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This epigrammatic address is evidently one of the series of attacks upon the Caesarians, and was perhaps written in 55 B.C., when the excitement against Vatinius was at its height, and Catullus wrote Catul. 29.1ff. and other poems of the same general character.—Meter, iambic trimeter.

quid est: an appeal of impatient indignation, cf. Pl. Amph. 556quid est? quo modo? … tibilinguam abscidam.

quid moraris emori: i.e. what pleasure can you take in life when such disgraceful things are possible? cf. Hor. Carm. 3.27.58quid mori cessas?Ov. Her. 9.146impia quia dubitas Deianira mori?

[2] sella in curuli: apparently indicating that Nonius had just attained the first of the curule offices, the curule aedileship, perhaps as part of the program settled upon at the conference at Luca in 56 B.C. This would very well fit Nonius Asprenas, who was an officer of Caesar in the African War in 46 with the title of proconsul (Bell. Afr. 80.4; Bell. Hisp. 10.2), and perhaps not so well M. Nonius Sufenas, who so late as 56 was only tribunus plebis.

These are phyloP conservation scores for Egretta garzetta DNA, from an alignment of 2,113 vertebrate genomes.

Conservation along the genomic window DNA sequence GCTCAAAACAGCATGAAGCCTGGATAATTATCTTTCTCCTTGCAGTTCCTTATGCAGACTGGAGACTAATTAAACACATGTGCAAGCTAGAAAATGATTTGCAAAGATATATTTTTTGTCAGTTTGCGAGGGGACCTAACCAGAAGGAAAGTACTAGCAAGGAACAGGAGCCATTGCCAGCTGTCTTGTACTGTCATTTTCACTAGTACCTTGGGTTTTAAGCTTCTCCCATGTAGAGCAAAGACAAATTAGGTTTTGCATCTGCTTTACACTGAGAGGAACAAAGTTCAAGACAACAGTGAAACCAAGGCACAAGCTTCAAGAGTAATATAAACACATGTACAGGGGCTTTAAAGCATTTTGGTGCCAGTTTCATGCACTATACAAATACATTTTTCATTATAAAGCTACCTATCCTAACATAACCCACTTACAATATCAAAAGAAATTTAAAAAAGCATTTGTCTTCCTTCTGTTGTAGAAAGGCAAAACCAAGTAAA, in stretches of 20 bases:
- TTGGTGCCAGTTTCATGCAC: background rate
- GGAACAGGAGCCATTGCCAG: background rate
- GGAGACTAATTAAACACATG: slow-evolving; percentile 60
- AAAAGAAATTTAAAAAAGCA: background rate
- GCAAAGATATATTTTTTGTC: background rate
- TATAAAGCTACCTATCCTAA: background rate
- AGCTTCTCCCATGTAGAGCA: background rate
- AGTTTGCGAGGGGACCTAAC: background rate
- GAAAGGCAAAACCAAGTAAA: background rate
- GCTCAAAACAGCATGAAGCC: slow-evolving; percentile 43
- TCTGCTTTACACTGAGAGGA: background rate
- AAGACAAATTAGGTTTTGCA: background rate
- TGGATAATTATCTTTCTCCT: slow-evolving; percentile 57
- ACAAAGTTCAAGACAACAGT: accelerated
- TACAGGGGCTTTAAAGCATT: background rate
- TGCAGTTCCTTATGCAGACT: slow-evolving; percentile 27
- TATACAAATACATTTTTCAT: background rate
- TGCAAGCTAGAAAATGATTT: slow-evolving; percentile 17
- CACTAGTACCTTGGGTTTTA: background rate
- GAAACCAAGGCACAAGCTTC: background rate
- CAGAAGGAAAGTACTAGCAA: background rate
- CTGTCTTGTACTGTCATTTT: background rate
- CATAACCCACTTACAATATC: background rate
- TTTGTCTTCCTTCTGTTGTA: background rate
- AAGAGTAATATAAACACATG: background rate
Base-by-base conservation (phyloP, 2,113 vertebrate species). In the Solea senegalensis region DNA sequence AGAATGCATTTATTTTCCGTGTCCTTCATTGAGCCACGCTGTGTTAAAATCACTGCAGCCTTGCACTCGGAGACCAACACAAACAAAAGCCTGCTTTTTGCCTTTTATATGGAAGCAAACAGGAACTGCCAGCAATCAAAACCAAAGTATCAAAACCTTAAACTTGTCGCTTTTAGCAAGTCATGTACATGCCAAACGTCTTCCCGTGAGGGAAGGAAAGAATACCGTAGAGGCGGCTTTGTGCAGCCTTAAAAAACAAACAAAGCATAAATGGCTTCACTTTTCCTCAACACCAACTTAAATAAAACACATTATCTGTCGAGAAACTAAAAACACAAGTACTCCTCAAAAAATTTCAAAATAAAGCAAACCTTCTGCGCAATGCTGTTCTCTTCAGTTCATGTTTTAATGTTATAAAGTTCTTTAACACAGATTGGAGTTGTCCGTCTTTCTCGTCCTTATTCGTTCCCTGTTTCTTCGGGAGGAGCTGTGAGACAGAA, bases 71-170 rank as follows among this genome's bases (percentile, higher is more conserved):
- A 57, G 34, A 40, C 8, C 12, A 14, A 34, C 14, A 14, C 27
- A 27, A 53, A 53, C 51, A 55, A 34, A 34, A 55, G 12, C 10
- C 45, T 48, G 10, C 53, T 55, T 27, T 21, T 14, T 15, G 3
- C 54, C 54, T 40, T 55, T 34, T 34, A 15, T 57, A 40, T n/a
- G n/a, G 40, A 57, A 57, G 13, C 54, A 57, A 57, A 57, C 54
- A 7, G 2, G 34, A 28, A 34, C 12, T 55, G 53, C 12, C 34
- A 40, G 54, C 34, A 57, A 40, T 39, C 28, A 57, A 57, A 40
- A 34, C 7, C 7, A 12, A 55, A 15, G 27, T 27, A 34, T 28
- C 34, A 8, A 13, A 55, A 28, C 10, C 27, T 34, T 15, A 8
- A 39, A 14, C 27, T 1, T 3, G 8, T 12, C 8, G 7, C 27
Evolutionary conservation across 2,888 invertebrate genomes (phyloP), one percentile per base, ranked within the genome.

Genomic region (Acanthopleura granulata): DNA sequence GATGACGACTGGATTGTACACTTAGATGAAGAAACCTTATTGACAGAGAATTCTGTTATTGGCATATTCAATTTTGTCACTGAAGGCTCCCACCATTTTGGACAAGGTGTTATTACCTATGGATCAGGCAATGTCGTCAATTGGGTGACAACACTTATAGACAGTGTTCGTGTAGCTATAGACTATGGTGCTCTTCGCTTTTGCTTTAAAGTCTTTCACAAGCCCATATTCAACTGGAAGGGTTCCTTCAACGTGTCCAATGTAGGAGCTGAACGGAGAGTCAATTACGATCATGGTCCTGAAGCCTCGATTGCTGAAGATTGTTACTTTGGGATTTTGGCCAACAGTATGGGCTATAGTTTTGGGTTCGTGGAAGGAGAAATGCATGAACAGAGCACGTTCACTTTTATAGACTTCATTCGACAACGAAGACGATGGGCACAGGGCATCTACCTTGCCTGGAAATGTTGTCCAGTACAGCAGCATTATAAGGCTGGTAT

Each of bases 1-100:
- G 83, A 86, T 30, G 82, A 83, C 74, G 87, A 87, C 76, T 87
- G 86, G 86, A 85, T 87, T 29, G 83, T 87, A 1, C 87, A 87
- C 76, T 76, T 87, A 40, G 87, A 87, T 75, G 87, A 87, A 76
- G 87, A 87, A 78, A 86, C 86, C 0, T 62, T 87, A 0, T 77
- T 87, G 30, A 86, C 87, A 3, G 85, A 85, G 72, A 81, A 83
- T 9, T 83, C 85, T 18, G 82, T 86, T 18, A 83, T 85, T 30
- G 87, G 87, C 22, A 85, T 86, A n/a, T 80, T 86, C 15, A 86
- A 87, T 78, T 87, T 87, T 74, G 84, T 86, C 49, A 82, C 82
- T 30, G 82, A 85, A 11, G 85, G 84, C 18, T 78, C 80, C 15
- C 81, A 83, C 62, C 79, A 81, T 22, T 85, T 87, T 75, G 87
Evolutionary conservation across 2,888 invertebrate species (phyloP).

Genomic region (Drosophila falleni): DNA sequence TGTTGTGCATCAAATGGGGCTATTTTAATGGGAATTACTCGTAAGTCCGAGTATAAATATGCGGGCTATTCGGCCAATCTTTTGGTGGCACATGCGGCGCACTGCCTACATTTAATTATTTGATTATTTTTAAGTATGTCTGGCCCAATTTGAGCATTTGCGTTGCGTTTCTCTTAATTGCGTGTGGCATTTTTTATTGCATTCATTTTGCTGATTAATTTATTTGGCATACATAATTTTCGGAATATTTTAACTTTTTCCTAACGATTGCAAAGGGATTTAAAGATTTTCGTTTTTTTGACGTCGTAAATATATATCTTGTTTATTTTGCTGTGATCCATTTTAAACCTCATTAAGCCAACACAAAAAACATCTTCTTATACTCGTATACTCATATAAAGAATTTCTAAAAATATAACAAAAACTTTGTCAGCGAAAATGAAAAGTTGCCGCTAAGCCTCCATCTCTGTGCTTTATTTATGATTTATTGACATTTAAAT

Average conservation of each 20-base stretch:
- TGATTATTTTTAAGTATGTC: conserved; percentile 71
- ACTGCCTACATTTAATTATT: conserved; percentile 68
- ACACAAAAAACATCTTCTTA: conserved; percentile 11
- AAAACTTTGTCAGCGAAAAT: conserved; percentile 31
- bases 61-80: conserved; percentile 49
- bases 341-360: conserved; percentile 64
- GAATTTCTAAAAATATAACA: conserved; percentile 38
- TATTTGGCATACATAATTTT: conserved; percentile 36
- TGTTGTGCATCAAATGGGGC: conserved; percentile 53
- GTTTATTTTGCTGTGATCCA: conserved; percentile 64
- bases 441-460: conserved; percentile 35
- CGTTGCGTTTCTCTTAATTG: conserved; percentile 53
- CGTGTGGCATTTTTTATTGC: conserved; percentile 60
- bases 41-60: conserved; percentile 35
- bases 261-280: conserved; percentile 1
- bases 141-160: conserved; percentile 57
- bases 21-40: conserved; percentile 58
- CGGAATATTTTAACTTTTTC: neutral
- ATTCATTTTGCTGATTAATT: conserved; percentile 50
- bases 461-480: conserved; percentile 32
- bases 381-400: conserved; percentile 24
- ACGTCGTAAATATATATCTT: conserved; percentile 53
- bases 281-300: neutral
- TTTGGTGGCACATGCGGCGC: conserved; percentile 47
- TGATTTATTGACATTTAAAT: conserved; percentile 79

[2] struma: a scrofulous tumor, used here as an uncomplimentary nickname, from the manner in which rascals were attachmg themselves to the high offices of the state; cf. Cic. Sest. 65.135strumam civitatis” ; Plin. NH 37.81Nonius senator, filiusstrumae Nonieius quem Catullus poeta in sella curuli visum indigne tulit” , where the reproduction of the order of the words in Catullus seems to indicate that Pliny understood Struma to be an epithet and not a true cognomen.

[3] perierat: παρὰ προσδοκίαν, for iurat.

[3] Vatinius: in the year 55 the Caesarians succeeded in electing Vatinius praetor over Cato. Already in 56 Cicero had charged him with impudent assurance regarding a future consulship, and to the same characteristic Catullus refers here. But the coveted advancement was doubtless promised by Caesar at Luca, and this promotion to the praetorship was regarded but as a step thereto by Vatinius and by Catullus as well, whose indignation was all the more fired by it.

[4] The first verse is identical with the last also in Catul. 16.1ff. and Catul. 36.1ff.

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hide References (7 total)
  • Commentary references from this page (7):
    • Catullus, Poems, 16
    • Catullus, Poems, 29
    • Catullus, Poems, 36
    • Cicero, For Sestius, 65.135
    • Ovid, Epistulae, 9.105
    • Plautus, Amphitruo, 2.1
    • Pliny the Elder, Naturalis Historia, 37.21
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